Hughie Lee-Smith knew from an early age that art would be his "mission." A classically trained artist, his diverse influences range from the metaphysical imagery of the Italian painter Giorgio de Chirico to the romantic realism of Edward Hopper. Lee-Smith concedes, "In my case, aloneness, I think, has stemmed from the fact that I'm black. Unconsciously it has a lot to do with a sense of alienation." Although his feelings about racial inequities or disharmonies have been inspirational, he seeks to create images that articulate his emotions about social and cultural disparity as it relates to all of humanity. His interest in people and their relationship to the world has been unwavering. While Lee-Smith's dramas have included both black and white protagonists, they are almost always isolated in the landscape and from each other.
The Stranger [SAAM, 1994.15] is a compilation of outdoor sketches and photographic studies of midwestern landscapes later filtered through the artist's imagination. The tidily clustered houses and outbuildings are picturesque and welcoming but, apparently, inaccessible to the young man who has paused in the field, perhaps in the act of departure or skirting the town. A road or dry river bed cuts through the raw earth, aformal device that reinforces the figure's separation from the dwellings above. In an effort to symbolize "everyman," his race is also ambiguous.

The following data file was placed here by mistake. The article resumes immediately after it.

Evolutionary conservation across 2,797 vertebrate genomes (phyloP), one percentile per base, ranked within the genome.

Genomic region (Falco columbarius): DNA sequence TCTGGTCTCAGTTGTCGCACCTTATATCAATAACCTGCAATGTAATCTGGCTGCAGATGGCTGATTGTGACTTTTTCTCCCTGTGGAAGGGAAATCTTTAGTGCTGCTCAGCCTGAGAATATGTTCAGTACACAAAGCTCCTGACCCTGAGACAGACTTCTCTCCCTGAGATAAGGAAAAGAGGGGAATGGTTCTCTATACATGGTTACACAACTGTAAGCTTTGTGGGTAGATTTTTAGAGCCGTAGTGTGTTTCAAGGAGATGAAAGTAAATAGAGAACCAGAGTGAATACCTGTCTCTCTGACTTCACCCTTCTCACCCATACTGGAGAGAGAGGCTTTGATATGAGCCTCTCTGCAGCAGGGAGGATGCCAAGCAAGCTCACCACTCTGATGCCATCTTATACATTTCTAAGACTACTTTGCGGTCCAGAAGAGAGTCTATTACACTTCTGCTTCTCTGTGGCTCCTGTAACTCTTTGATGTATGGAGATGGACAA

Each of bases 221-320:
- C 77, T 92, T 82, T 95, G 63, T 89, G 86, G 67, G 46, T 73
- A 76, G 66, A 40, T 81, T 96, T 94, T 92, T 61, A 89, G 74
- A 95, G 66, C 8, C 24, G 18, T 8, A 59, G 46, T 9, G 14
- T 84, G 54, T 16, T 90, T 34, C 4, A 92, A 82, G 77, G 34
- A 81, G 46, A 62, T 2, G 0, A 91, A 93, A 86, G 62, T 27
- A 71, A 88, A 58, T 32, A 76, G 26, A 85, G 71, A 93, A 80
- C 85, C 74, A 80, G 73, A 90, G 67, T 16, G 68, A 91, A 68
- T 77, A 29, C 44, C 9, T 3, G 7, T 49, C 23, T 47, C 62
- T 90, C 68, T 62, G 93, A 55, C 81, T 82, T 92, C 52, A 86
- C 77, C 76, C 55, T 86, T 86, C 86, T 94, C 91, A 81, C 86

Although the artist believes the painting may have been originally exhibited under the title Town Beyond Slope, he retitled it The Stranger in 1994, after seeing the work for the first time in almost thirty years. Lee-Smith was struck by the figure's positioning in relationship to the town, which he now reads as affluent. "My feelings and emotions [about the painting] are different today, but it is from my brush and my soul," he says. Lee-Smith continues to explore the universality of human loneliness through his silent, mysterious images, always tempered with a cautious optimism about the prospect of restoration and equality.
Lynda Roscoe Hartigan African-American Art: 19th and 20th-Century Selections (brochure. Washington, D.C.: National Museum of American Art)